On the fourth of May, I had the honour of a conference with the President of their High Mightinesses, in which I informed him, that I had received from the United States of America a commission, with full powers and instructions to propose and conclude a treaty of amity and commerce, between the said United States of America and the United Provinces of the Netherlands.

At the same conference, I had the honour to demand an audience of their High Mightinesses, in order to present to them my letters of credence and full powers.

The President assured me, that he would make report of all that I had said to him to their High Mightinesses, in order that it might be transmitted to the several members of the sovereignty of this country, for their deliberations and decisions.—I have not yet been honoured with an answer. I now do myself the honour to wait on you, Sir, to demand, as I do, a categorical answer, that I may be able to transmit it to the United States of America.


In an extraordinary assembly of the county of Zutphen, held at Nimeguen the 23d of February, 1782, the following measures were taken.

After the report of the Committee of this Province to the Generality, laid this day upon the table, relative to what passed in the precedent assembly, and after the examination of an extract of the register of the resolutions of their High Mightinesses the States General of the Low Countries, of the ninth of last month, in relation to the Ulteriour Address of Mr. Adams to the President of their High Mightinesses, concerning the presentation of his letters of credence to their High Mightinesses, in behalf of the United States of America, demanding a categorical answer, whereof the Lords the Deputies of the respective Provinces have taken copies; the Baron Robert Jasper van der Capellen de Marsch, first by word of mouth, and afterwards in writing, proposed, and insisted, at the assembly of this Quarter, that, at present, and without delay, we should make a point of deliberation, and that we should make upon the table the necessary overture, conceived more at length, in the advice of this nobleman, inserted in these terms:


The subscriber judges, upon good grounds, and with out fear of being contradicted, that he is able to affirm, that it is more than time that we should give a serious attention to the offer and the invitation, in every sense honourable and advantageous for this Republic, of friendship, and reciprocal connections with the Thirteen American Provinces, now become free at the point of the sword, in such sort, that the categorical answer demanded by their Minister Mr. Adams, may become a subject of the deliberations of your Grand Mightinesses, and that you may decide as soon as possible, concerning their respective interests. He judges, that he ought not to have any farther scruple in this regard; and that the uncertain consequences of the mediation offered by Russia cannot, when certain advantages for this Republic are in question, hinder that, out of regard for an enemy, with whom we (however salutary the views of her Imperial Majesty are represented) cannot make any Peace, at the expence of a negligence so irreparable: that a longer delay, to unite ourselves to a nation already so powerful, will have for its consequence, that our inhabitants will lose the means of extending, in a manner the most advantageous, their commerce and their prosperity: That by the vigorous prohibition to import English manufactures into America, our manufactures, by means of precautions taken in time, will rise out of their state of languor: and that, by delaying longer to satisfy the wishes of the nation, her leaders will draw upon them the reproach of having neglected and rejected the favourable offers of Providence: that, on the contrary, by adopting these measures, the essential interests of this unfortunate people will be taken to heart.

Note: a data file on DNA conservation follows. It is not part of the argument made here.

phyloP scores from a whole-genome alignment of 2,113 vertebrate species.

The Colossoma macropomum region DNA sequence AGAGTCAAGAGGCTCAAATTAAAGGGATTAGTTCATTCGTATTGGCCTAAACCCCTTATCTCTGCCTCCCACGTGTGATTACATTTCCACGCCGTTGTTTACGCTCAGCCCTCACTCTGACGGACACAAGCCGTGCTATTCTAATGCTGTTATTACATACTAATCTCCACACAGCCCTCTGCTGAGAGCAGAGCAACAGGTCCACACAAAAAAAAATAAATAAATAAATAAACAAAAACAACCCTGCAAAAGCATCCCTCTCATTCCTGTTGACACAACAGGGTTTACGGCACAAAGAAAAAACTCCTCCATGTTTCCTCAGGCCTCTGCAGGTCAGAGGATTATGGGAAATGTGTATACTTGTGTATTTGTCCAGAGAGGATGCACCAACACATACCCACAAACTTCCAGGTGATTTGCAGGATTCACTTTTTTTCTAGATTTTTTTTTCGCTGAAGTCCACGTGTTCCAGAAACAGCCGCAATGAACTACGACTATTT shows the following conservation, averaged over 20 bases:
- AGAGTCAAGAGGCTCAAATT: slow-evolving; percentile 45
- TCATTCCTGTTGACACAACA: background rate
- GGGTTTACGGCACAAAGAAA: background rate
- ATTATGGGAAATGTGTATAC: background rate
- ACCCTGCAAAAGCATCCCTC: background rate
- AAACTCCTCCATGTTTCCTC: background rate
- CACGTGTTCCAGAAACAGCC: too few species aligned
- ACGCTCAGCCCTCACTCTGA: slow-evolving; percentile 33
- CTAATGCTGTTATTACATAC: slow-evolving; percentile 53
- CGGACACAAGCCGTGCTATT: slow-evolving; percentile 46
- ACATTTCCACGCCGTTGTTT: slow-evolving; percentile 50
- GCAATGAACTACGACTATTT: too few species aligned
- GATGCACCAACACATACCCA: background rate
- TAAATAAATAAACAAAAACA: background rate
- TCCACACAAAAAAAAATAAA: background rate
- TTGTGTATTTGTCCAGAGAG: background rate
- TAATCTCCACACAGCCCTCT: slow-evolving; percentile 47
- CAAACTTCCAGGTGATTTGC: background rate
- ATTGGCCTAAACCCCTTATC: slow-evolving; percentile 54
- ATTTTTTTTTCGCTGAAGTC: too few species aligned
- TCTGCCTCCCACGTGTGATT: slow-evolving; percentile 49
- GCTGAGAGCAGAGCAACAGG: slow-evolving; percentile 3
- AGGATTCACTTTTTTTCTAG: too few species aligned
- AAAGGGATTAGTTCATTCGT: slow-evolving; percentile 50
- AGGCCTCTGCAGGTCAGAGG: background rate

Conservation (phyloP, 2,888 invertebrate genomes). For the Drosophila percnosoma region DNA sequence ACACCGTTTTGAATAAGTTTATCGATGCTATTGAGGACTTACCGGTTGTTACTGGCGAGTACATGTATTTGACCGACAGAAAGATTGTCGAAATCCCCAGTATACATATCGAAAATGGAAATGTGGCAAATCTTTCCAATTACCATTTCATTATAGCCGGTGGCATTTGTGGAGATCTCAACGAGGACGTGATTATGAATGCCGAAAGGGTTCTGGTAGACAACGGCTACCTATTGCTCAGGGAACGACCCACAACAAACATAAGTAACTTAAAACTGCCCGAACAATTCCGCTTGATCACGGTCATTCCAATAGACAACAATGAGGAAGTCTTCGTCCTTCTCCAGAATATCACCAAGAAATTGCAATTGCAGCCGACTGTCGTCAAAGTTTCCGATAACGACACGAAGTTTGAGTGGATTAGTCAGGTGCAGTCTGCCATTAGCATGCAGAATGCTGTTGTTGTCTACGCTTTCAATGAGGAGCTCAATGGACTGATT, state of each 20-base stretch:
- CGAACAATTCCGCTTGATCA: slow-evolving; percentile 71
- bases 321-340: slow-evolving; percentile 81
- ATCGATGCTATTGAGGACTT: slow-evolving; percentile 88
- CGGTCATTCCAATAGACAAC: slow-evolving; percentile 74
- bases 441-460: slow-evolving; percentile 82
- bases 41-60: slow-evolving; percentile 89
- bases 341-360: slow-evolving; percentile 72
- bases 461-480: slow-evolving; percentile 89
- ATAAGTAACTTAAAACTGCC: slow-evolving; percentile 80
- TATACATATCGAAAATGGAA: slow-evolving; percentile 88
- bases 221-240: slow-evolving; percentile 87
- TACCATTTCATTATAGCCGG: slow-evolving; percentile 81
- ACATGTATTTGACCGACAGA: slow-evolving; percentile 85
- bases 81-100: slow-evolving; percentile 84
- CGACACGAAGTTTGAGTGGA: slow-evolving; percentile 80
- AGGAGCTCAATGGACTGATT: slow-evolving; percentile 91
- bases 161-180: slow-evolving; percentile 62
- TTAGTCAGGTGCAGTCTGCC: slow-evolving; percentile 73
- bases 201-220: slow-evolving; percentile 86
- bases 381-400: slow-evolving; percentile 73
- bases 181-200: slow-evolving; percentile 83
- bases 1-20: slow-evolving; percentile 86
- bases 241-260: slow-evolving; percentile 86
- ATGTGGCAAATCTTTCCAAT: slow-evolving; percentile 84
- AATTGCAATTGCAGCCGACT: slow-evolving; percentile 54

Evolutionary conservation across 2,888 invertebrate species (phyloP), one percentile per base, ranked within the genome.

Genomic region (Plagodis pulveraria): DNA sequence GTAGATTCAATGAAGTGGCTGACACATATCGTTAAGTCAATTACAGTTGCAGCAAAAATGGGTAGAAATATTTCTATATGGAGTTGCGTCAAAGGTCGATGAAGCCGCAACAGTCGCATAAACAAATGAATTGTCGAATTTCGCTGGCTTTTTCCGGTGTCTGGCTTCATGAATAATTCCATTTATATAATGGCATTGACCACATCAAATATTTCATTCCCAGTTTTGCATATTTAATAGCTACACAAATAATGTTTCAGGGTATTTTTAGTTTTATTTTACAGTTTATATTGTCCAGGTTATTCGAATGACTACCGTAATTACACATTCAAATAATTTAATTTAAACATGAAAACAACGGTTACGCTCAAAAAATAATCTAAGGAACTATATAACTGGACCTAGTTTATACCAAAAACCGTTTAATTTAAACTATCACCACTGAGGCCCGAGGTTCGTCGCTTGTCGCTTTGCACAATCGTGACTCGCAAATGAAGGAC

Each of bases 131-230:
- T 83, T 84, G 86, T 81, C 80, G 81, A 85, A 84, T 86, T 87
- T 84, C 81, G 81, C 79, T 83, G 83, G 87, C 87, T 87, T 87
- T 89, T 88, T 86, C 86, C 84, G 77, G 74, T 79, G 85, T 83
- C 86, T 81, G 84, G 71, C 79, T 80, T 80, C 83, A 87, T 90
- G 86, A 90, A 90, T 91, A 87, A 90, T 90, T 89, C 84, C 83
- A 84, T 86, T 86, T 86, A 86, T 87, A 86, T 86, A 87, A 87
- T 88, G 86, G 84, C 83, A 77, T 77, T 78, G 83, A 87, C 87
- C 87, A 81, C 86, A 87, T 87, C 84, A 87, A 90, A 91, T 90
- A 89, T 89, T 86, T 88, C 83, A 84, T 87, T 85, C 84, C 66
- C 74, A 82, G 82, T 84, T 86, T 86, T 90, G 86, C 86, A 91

The subscriber declaring, moreover, that he will abandon this unpardonable negligence of an opportunity favourable for the Republic, to the account of those whom it may concern; protesting against all the fatal consequences that a longer refusal of these necessary measures will certainly occasion: whereupon he demanded, that for his discharge, this note should be inserted in the registers of the Quarter.